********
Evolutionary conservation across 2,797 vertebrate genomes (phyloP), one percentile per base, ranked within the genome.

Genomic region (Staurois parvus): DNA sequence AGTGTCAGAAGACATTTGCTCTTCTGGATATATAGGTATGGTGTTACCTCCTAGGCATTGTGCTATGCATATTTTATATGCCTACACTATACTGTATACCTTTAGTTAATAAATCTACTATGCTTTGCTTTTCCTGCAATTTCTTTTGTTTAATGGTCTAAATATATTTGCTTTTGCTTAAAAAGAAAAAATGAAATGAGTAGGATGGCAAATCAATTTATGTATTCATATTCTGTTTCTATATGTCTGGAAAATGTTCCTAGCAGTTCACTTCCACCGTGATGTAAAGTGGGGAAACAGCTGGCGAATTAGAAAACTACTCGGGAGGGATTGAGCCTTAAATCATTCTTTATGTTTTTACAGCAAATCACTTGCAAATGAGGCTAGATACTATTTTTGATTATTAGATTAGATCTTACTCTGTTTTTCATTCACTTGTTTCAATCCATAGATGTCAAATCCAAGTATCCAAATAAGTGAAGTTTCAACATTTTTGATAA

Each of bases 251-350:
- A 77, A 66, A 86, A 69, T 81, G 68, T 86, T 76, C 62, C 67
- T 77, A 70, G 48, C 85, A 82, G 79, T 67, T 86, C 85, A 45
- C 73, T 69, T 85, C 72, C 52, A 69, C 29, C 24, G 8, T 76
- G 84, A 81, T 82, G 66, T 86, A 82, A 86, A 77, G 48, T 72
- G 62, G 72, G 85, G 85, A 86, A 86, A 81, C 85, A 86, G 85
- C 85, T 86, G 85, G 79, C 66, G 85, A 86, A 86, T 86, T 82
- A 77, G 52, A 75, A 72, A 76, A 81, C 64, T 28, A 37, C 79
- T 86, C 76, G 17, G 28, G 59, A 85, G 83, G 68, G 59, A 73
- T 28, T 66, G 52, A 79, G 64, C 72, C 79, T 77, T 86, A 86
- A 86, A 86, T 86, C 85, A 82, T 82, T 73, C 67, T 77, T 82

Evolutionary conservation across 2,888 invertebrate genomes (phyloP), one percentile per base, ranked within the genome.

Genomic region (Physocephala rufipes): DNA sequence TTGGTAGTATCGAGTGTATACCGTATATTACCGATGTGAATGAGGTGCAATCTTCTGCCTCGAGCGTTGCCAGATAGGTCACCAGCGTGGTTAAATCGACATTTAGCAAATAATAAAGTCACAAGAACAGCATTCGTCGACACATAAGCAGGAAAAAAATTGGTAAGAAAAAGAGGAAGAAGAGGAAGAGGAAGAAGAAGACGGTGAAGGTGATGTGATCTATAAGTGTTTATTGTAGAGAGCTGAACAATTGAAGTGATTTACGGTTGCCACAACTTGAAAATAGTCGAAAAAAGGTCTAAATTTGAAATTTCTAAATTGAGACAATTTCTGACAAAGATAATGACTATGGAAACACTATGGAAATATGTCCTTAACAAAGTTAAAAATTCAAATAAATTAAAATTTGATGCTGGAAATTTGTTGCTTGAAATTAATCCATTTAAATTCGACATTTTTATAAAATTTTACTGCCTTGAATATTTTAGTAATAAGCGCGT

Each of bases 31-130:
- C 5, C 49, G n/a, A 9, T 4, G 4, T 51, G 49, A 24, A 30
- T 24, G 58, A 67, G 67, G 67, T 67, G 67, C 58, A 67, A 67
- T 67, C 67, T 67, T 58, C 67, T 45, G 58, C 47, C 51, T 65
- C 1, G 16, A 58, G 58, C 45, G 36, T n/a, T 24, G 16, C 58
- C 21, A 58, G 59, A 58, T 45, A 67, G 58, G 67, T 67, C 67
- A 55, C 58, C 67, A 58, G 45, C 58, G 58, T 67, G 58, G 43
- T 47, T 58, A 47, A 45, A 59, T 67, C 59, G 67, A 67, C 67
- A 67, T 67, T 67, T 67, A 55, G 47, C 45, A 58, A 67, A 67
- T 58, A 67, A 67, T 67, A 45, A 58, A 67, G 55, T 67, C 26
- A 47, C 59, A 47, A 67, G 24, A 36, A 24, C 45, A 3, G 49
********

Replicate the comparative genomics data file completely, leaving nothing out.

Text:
Evolutionary conservation across 2,797 vertebrate genomes (phyloP), one percentile per base, ranked within the genome.

Genomic region (Staurois parvus): DNA sequence AGTGTCAGAAGACATTTGCTCTTCTGGATATATAGGTATGGTGTTACCTCCTAGGCATTGTGCTATGCATATTTTATATGCCTACACTATACTGTATACCTTTAGTTAATAAATCTACTATGCTTTGCTTTTCCTGCAATTTCTTTTGTTTAATGGTCTAAATATATTTGCTTTTGCTTAAAAAGAAAAAATGAAATGAGTAGGATGGCAAATCAATTTATGTATTCATATTCTGTTTCTATATGTCTGGAAAATGTTCCTAGCAGTTCACTTCCACCGTGATGTAAAGTGGGGAAACAGCTGGCGAATTAGAAAACTACTCGGGAGGGATTGAGCCTTAAATCATTCTTTATGTTTTTACAGCAAATCACTTGCAAATGAGGCTAGATACTATTTTTGATTATTAGATTAGATCTTACTCTGTTTTTCATTCACTTGTTTCAATCCATAGATGTCAAATCCAAGTATCCAAATAAGTGAAGTTTCAACATTTTTGATAA

Each of bases 251-350:
- A 77, A 66, A 86, A 69, T 81, G 68, T 86, T 76, C 62, C 67
- T 77, A 70, G 48, C 85, A 82, G 79, T 67, T 86, C 85, A 45
- C 73, T 69, T 85, C 72, C 52, A 69, C 29, C 24, G 8, T 76
- G 84, A 81, T 82, G 66, T 86, A 82, A 86, A 77, G 48, T 72
- G 62, G 72, G 85, G 85, A 86, A 86, A 81, C 85, A 86, G 85
- C 85, T 86, G 85, G 79, C 66, G 85, A 86, A 86, T 86, T 82
- A 77, G 52, A 75, A 72, A 76, A 81, C 64, T 28, A 37, C 79
- T 86, C 76, G 17, G 28, G 59, A 85, G 83, G 68, G 59, A 73
- T 28, T 66, G 52, A 79, G 64, C 72, C 79, T 77, T 86, A 86
- A 86, A 86, T 86, C 85, A 82, T 82, T 73, C 67, T 77, T 82

Evolutionary conservation across 2,888 invertebrate genomes (phyloP), one percentile per base, ranked within the genome.

Genomic region (Physocephala rufipes): DNA sequence TTGGTAGTATCGAGTGTATACCGTATATTACCGATGTGAATGAGGTGCAATCTTCTGCCTCGAGCGTTGCCAGATAGGTCACCAGCGTGGTTAAATCGACATTTAGCAAATAATAAAGTCACAAGAACAGCATTCGTCGACACATAAGCAGGAAAAAAATTGGTAAGAAAAAGAGGAAGAAGAGGAAGAGGAAGAAGAAGACGGTGAAGGTGATGTGATCTATAAGTGTTTATTGTAGAGAGCTGAACAATTGAAGTGATTTACGGTTGCCACAACTTGAAAATAGTCGAAAAAAGGTCTAAATTTGAAATTTCTAAATTGAGACAATTTCTGACAAAGATAATGACTATGGAAACACTATGGAAATATGTCCTTAACAAAGTTAAAAATTCAAATAAATTAAAATTTGATGCTGGAAATTTGTTGCTTGAAATTAATCCATTTAAATTCGACATTTTTATAAAATTTTACTGCCTTGAATATTTTAGTAATAAGCGCGT

Each of bases 31-130:
- C 5, C 49, G n/a, A 9, T 4, G 4, T 51, G 49, A 24, A 30
- T 24, G 58, A 67, G 67, G 67, T 67, G 67, C 58, A 67, A 67
- T 67, C 67, T 67, T 58, C 67, T 45, G 58, C 47, C 51, T 65
- C 1, G 16, A 58, G 58, C 45, G 36, T n/a, T 24, G 16, C 58
- C 21, A 58, G 59, A 58, T 45, A 67, G 58, G 67, T 67, C 67
- A 55, C 58, C 67, A 58, G 45, C 58, G 58, T 67, G 58, G 43
- T 47, T 58, A 47, A 45, A 59, T 67, C 59, G 67, A 67, C 67
- A 67, T 67, T 67, T 67, A 55, G 47, C 45, A 58, A 67, A 67
- T 58, A 67, A 67, T 67, A 45, A 58, A 67, G 55, T 67, C 26
- A 47, C 59, A 47, A 67, G 24, A 36, A 24, C 45, A 3, G 49